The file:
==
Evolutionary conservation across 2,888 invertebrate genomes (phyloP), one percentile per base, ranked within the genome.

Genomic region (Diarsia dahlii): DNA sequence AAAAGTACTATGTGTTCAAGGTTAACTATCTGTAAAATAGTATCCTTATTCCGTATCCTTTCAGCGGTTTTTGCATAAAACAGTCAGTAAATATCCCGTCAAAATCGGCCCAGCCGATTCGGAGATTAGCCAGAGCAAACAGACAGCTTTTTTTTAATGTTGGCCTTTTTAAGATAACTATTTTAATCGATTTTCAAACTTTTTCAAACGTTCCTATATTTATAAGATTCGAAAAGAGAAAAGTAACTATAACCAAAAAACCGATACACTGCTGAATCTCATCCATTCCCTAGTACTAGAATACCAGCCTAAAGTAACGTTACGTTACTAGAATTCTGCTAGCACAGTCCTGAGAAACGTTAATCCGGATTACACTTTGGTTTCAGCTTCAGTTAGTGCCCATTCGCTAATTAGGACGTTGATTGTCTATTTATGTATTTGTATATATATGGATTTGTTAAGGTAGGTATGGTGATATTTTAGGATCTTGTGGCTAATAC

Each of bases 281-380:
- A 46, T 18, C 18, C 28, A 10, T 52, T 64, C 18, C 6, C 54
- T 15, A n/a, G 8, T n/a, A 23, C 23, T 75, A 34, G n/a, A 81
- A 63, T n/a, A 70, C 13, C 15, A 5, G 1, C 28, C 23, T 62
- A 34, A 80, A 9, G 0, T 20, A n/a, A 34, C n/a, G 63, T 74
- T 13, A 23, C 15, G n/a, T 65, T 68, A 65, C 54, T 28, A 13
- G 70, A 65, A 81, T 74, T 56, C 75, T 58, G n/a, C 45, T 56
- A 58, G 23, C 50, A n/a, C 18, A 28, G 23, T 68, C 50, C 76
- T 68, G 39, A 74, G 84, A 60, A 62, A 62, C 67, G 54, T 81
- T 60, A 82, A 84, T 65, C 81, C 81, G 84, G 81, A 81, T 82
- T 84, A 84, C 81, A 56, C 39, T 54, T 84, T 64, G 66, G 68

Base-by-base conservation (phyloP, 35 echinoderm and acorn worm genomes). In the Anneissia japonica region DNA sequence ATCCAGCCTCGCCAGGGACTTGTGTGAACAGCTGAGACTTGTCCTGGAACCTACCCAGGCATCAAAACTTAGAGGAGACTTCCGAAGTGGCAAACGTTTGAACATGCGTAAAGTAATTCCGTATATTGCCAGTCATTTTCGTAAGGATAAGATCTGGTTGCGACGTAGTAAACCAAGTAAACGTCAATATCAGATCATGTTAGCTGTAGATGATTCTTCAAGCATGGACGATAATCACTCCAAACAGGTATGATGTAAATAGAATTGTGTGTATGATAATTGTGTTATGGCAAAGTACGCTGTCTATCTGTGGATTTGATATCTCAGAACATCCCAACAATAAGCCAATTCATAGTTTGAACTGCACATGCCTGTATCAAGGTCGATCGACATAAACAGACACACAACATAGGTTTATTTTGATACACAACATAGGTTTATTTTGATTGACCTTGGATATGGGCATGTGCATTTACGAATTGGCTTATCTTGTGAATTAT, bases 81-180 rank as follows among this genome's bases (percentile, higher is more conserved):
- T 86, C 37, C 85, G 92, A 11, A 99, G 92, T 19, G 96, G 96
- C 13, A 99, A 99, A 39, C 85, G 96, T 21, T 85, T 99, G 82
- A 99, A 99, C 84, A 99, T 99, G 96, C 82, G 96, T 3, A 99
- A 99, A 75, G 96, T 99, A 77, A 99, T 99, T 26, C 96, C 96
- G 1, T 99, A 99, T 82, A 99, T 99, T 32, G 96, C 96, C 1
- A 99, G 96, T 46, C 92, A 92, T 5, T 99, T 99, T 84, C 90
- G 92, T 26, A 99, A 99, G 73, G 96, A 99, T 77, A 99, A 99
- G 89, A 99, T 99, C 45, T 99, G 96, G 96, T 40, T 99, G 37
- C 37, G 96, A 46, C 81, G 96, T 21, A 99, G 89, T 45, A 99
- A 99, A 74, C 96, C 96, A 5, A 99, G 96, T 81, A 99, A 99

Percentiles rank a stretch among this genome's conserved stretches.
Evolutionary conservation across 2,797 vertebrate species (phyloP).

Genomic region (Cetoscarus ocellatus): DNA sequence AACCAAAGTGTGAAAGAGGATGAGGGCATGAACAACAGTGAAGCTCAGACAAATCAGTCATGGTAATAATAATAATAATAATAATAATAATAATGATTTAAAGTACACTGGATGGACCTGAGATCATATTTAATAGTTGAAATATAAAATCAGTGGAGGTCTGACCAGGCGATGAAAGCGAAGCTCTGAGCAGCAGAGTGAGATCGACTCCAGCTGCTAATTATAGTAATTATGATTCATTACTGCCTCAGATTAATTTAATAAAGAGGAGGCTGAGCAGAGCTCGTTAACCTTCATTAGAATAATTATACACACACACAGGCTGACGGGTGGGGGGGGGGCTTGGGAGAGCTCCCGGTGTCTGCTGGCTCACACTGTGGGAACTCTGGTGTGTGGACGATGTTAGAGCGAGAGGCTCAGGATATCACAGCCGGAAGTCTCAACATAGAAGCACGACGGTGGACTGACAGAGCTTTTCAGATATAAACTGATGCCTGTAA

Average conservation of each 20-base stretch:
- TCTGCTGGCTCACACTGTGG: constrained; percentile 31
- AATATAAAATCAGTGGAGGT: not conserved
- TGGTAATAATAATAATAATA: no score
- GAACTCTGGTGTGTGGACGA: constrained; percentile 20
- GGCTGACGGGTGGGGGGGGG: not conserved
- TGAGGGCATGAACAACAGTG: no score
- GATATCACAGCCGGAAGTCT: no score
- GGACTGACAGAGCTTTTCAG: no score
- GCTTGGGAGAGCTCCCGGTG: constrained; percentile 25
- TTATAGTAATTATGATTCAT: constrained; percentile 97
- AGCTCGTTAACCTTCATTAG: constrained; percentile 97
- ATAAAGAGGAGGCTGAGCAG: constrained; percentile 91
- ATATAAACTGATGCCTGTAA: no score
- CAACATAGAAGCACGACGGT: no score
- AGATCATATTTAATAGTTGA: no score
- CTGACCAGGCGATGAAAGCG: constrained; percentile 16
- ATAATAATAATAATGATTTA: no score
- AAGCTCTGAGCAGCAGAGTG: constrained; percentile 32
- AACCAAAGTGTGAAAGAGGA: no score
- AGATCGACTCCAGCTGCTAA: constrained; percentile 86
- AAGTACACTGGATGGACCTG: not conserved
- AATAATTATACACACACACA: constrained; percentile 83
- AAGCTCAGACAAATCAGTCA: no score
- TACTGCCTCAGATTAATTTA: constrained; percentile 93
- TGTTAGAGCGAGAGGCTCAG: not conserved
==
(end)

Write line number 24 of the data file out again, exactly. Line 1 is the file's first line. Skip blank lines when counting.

- A 99, A 74, C 96, C 96, A 5, A 99, G 96, T 81, A 99, A 99